"The change has already arrived."
John Allen refers to it as a revolution underway.
He also points out, "With Francis, what you see is basically what you get."
I knew that.
I find it difficult to find anything online as objective as John Allen or Fr. James Martin, S.J. when it comes to reports on Pope Francis. Otherwise I feel as if I'm caught in some sort of weird vortex, with the same old string of pundits spewing their same old negative crap, labeling and pigeon holing everything and everybody. It's a small, petty, world, isn't it. (EWTN and its affiliates I mean.)
Francis is the solution, not the problem.
Truth to be told, most ordinary folk aren't paying attention to such inside baseball anyway. Vatican watchers may fixate on questions such as who Francis will name as the next cardinal secretary of state, or what changes he'll make at the Institute for the Works of Religion (the Vatican bank), but the only question most people have about a pope is, "Does he inspire?"
For now, the answer seems to be yes. Given all the scandals, bad press and controversy the Catholic church has weathered over the past decade, if that's not a revolution, it's hard to know what one would look like.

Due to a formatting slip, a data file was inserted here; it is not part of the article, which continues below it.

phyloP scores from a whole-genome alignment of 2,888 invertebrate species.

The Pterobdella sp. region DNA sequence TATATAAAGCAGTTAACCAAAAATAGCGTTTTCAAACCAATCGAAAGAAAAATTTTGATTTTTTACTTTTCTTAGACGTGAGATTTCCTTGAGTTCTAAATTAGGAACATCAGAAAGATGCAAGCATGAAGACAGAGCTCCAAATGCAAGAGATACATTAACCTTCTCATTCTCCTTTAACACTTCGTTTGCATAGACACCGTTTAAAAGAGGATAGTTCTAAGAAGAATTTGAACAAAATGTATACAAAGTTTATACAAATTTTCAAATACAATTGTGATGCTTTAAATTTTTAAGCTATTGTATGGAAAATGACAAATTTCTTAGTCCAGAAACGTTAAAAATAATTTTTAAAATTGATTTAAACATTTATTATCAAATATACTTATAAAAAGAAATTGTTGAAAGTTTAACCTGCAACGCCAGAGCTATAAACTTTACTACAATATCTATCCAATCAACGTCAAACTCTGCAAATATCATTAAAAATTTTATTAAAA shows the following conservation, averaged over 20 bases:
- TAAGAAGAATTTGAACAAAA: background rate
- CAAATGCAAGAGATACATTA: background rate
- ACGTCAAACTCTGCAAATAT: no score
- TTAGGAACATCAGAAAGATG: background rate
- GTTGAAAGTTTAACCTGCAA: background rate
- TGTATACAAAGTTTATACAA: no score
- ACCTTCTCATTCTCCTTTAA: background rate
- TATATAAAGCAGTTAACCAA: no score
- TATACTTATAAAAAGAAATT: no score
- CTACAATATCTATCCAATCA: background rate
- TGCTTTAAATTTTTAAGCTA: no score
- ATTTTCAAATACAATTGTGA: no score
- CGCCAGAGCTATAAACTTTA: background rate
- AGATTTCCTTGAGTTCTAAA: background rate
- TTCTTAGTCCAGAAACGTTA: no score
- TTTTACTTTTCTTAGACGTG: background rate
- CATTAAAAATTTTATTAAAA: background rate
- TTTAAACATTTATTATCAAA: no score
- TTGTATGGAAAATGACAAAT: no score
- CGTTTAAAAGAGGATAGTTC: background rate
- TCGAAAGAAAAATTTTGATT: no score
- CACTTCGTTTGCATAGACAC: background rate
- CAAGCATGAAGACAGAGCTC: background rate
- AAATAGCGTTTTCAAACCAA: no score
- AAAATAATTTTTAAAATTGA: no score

In Rome, too, there are clear signs that a new order has already arisen.
Clergy who chafed under what they perceived as a mounting liturgical fastidiousness during the late John Paul II and Benedict years -- showing up for a papal Mass, for instance, only to be told they weren't properly dressed because they weren't sporting enough crimson and lace -- report all that ended in mid-March.
Francis' humbler lifestyle is having a ripple effect. Princes of the church today are more likely to be spotted wearing simple black clerical dress rather than the usual sartorial splendor, and some have begun to sign their names in official correspondence simply as "Don So-and-So," avoiding "His Eminence" or other bits of court nomenclature.
Even beggars who ply their trade around the Vatican have clued in that something has changed. Vatican personnel say that if they spurn a request for spare change today, they're likely to hear back, "Cosa direbbe Papa Francesco?" -- meaning, "What would Pope Francis say?" - John AllenI like that!